Graves went on to reveal that he had no idea if show runners David Benioff and D.B. Weiss have plans to incorporate her into the ensemble at all in the future, citing the difficulties of working her character into the show, and the fear of wasting Michelle Fairley on a bit part. But cutting out Lady Stoneheart completely will have a major impact on the events of the next few seasons, particularly on Brienne’s plot, which culminates in her arriving face to face with the woman she swore allegiance to. Without Lady Stoneheart, Brienne and Pod are just wandering aimlessly on their journey to find the Stark girls. Their encounter with Lady Stoneheart gives their journey a final destination for the next season to work toward, while still leaving plenty of room for the writers to change and add new elements to their trek, like last night’s fight with the Hound.
Of course, it might not make sense to work Lady Stoneheart into the show at all at this point. Brienne and Pod meet the Brotherhood without Banners after perusing the Hound, who is rumored to be travelling with one of the Stark girls. However, based on the finale, she now knows that the Hound is likely dead and that it is Arya, not Sansa, that he was with and she doesn’t plan on going with Brienne at all. They could still run into the Brotherhood on the way to the Vale, but it doesn’t have the same potential for shock that the original plot in the books had, with the Brotherhood rescuing them from Rorge and Biter, only to have Lady Stoneheart turn around and threaten them with death.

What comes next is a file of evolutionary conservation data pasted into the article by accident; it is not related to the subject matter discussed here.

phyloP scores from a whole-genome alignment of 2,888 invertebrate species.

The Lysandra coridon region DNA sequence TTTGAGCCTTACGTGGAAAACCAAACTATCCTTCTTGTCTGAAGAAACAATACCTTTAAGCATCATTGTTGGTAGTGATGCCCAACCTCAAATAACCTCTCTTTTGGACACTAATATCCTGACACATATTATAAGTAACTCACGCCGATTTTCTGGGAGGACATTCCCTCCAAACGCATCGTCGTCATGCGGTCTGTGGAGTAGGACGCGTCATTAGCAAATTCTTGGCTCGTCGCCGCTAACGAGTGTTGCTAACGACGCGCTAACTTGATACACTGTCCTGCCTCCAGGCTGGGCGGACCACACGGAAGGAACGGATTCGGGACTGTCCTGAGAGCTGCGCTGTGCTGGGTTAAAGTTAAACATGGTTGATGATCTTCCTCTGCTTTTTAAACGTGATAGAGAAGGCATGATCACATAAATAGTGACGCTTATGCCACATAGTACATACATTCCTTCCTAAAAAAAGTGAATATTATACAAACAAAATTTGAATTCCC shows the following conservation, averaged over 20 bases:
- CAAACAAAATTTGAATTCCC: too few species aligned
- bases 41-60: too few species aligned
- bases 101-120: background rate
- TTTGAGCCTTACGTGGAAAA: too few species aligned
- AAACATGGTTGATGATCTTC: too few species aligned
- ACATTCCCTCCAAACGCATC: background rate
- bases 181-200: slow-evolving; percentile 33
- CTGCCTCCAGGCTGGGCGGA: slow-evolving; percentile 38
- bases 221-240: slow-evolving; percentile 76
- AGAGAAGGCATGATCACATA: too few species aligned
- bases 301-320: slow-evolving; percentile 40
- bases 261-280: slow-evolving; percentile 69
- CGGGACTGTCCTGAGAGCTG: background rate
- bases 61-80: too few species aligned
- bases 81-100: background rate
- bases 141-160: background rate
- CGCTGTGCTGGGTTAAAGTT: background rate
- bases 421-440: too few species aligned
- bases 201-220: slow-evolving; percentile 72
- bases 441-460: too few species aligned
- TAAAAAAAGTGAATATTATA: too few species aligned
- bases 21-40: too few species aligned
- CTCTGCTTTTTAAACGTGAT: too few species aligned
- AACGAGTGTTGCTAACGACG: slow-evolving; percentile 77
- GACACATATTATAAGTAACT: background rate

Outside of this important scene with Brienne and Pod, Lady Stoneheart has no significant moments in the books. She travels around the woods with the Brotherhood, killing anyone even tangentially associated with the Freys and Lannisters as revenge for killing her son and spooking everyone with her curdled-milk skin and inability to speak without holding her slit throat shut. While it would be worth it for many fans to have her pop up occasionally to terrify and torture people, it does bring the issue of wasting Fairley to the forefront. With an actress as talented and beloved as Fairley is, the writers would likely want to give her as much screen time as possible, which means adding in original scenes for her, and considering how many plots they will attempt to incorporate next season as well as the original plots and arcs that the show has been developing, it makes adding her into the show a lot more complicated. There’s also the issue of explaining Beric Dondarrion’s importance as well as the magic that helped him and Lady Stoneheart cheat death. Though the show has dipped into some of the magic and mythology behind the Lord of the Light, it has mostly been brought up in vague, general terms during Stannis’ few scenes with Melisandre. In order to properly explain how Catelyn became Lady Stoneheart, the show will have to delve into a lot of the fantasy elements that they have thus far shied away from.